The ‘Rolling Stone’ selection includes Raul Seixas, Rita Lee and Milton Nascimento; In first place the Mexican group
As is customary, the Rolling Stone made a list of the greatest albums of rock Of all times. This Monday 18th, however, the magazine dedicated itself to making a South American selection for what it defined as a synthesis of the “rock and roll sounds of Latin America in its most ambitious and transcendent aspect”.
The publication was dedicated to the list of albums published from the 1960s onwards: of the 50 selected, 9 are by Brazilian authors.
First place, however, went to the Mexican group Tacvba Café per album Ref1994.”Ref proved, beyond any reasonable doubt, that the music imagined by young Latino musicians in the imperialist context of rock’n’roll could be as original and revelatory as anything in the world. Radiohead or the The fight“, the magazine said about the album, to which it was compared White albumof the Beatles“for a good reason.”
Even though we are not at the top of the list, there are Brazilians who occupy the top 5. Raúl Seixas THE Rita Lee AND Milton Nascimentosee, in ascending order, the 9 Brazilian albums selected as the best rock albums of all time.
43 – Raúl Seixas, Krig-ha Bandolo! (1973)
Raul Seixas is the first Brazilian to appear in the senior national team Krig-ha Bandolo!, from 1973, an album that occupies 43rd place in the rankings. The magazine called the album’s title “intriguing” and the songs “equally crazy”, noting Only flaw, Walking metamorphosis AND Fool’s gold.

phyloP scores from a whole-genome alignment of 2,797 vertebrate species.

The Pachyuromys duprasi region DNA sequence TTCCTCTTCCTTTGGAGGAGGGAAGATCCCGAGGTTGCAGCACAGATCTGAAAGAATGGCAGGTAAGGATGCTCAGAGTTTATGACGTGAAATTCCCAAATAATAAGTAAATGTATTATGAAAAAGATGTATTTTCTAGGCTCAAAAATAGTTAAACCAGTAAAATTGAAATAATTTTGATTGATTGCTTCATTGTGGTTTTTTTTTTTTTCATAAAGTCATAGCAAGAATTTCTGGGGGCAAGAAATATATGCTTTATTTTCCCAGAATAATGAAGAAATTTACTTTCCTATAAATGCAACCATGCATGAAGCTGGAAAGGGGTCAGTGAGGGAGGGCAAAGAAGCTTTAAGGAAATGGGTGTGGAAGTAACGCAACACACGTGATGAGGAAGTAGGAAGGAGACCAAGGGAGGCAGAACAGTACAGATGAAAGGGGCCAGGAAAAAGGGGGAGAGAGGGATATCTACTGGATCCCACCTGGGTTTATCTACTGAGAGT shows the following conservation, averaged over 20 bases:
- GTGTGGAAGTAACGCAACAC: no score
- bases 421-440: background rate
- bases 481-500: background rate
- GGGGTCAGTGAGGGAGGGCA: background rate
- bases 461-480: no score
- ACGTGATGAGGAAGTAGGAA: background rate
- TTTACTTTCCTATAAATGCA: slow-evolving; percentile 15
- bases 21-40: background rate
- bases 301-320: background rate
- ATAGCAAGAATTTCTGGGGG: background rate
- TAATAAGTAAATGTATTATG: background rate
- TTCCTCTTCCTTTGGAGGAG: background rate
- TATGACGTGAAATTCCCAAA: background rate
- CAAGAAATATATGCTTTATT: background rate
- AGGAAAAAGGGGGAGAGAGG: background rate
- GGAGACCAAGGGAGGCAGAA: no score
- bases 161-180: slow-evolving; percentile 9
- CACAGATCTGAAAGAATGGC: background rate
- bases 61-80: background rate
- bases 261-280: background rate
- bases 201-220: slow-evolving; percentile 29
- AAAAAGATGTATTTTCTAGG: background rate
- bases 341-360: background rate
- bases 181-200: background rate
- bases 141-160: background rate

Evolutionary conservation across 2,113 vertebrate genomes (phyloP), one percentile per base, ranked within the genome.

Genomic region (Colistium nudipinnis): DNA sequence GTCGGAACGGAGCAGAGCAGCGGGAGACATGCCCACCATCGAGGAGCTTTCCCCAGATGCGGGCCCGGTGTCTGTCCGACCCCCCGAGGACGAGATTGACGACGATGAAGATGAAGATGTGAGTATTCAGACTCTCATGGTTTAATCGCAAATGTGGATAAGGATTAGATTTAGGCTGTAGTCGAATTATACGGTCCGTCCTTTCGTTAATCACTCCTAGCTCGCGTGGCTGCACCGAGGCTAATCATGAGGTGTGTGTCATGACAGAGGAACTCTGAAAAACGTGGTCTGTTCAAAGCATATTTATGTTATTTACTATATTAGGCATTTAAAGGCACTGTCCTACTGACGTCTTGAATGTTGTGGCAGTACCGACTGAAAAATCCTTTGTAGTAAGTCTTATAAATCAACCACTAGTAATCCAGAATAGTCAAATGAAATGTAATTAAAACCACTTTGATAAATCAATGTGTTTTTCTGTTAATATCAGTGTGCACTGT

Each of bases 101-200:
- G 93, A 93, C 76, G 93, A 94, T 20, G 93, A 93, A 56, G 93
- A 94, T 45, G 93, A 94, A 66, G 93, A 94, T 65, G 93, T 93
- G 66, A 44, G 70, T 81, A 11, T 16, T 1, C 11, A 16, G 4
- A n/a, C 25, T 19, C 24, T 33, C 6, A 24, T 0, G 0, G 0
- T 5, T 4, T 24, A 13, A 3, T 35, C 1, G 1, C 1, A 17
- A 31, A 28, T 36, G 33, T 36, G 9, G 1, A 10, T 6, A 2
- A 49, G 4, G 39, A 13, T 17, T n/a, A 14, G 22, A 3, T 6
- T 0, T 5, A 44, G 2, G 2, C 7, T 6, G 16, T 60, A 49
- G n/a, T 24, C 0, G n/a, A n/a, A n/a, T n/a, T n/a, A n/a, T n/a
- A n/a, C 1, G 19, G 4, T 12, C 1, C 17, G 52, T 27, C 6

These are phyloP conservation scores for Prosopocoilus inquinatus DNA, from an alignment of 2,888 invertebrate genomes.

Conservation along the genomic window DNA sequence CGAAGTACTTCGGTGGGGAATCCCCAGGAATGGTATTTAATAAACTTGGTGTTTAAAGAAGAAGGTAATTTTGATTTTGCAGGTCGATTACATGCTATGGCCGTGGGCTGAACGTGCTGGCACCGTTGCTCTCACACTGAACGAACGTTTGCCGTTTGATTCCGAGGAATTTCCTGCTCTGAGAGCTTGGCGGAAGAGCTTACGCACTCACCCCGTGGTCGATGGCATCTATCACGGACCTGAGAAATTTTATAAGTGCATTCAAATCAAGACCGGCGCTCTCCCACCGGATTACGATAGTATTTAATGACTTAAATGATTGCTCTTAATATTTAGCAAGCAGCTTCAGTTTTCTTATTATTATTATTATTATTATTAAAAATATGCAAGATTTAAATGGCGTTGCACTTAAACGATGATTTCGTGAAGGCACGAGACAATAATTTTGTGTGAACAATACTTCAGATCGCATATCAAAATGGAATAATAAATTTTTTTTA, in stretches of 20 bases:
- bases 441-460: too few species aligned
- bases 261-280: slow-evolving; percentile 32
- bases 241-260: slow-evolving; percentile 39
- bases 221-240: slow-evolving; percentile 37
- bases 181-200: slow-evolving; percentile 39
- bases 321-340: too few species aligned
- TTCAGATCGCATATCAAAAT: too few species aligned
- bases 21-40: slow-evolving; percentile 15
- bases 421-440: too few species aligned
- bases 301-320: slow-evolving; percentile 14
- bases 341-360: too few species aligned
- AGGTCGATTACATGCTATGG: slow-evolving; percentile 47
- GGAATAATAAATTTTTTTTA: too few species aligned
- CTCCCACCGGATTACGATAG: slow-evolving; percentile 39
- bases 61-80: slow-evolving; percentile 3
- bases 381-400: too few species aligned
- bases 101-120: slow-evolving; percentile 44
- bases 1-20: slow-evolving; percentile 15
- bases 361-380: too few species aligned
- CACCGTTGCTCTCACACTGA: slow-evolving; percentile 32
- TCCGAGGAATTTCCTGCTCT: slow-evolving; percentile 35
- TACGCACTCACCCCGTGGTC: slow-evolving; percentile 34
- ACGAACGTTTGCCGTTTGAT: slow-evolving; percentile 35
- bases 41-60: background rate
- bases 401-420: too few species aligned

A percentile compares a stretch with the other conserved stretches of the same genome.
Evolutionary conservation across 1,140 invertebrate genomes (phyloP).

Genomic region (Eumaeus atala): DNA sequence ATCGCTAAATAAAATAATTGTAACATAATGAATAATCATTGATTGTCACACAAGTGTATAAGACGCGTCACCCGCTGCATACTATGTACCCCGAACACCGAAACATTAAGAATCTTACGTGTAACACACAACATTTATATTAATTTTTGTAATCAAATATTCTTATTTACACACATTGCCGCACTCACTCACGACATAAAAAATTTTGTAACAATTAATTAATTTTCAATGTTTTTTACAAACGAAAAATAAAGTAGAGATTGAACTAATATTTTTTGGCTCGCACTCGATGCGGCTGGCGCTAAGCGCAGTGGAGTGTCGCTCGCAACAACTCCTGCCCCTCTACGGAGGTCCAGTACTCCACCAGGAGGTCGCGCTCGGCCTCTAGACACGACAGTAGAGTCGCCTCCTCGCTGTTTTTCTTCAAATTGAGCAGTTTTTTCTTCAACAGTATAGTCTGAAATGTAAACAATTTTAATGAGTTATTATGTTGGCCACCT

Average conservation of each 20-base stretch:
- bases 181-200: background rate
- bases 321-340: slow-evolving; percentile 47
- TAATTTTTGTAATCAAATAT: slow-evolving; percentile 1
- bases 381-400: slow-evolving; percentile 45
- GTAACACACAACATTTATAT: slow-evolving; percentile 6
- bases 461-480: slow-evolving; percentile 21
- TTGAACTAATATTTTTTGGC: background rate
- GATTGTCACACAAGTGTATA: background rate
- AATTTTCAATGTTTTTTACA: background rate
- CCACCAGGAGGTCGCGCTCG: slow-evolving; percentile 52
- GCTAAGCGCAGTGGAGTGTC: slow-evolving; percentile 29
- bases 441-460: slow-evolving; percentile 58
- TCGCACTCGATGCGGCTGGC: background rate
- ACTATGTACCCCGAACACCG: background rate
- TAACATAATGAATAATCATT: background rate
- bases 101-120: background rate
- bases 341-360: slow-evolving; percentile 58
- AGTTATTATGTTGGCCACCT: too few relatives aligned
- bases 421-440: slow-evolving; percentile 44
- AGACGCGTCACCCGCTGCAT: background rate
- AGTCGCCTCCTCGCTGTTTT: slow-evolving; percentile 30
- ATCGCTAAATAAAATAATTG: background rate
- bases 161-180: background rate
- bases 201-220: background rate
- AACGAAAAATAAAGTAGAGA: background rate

“Seixas died in 1989, at age 44, but his irrepressible spirit lives on,” Rolling Stone wrote.
41 – Rita Lee and Tutti Frutti, Forbidden fruit (1975)
Shortly after Raul, Rita Lee appears with the band Tutti Frutti For Forbidden fruitof 1975. The publication focuses on This Roque Enrow AND Black sheep to say that “this self-proclaimed black sheep found redemption in music until the end”, referring to Rita.
The description also comments on the post-Mutants of the singer in the ’70s. “Rita Lee spent much of the ’70s raising the musical throne on which she was rightfully anointed queen of Brazilian rock,” he says.
34 – The Blade Guards of Success, Wild? (1986)
You Paralamas do Success appearing at #34 with the album Wild?released a year after the band’s participation in the first edition of Rock in Rio. A Rolling Stone he describes the work as “his boldest and most cheerful party album” and praises Paralamas’ trademark reggae-rock.
Among the highlighted songs are floodedopening track created in collaboration with Gilberto Gil, Sailor’s apple tree and the cover of YouIn Tim Maia.
29 – Los Hermanos, Ventura (2003)
“You haven’t really lived until you’ve watched the video Youtube of a marriage proposal from “Brazilian lovebirds” at music shows Los Hermanos While The ultimate love story play,” the magazine begins. Rolling Stone mentions it Ventura It was already voted the “best Brazilian album of all time” by a radio poll in 2012, which he says is “an exaggeration, perhaps”, but highlights the “emotional connection” created by the album’s songs.
21 – Tribalists, Tribalists (2002)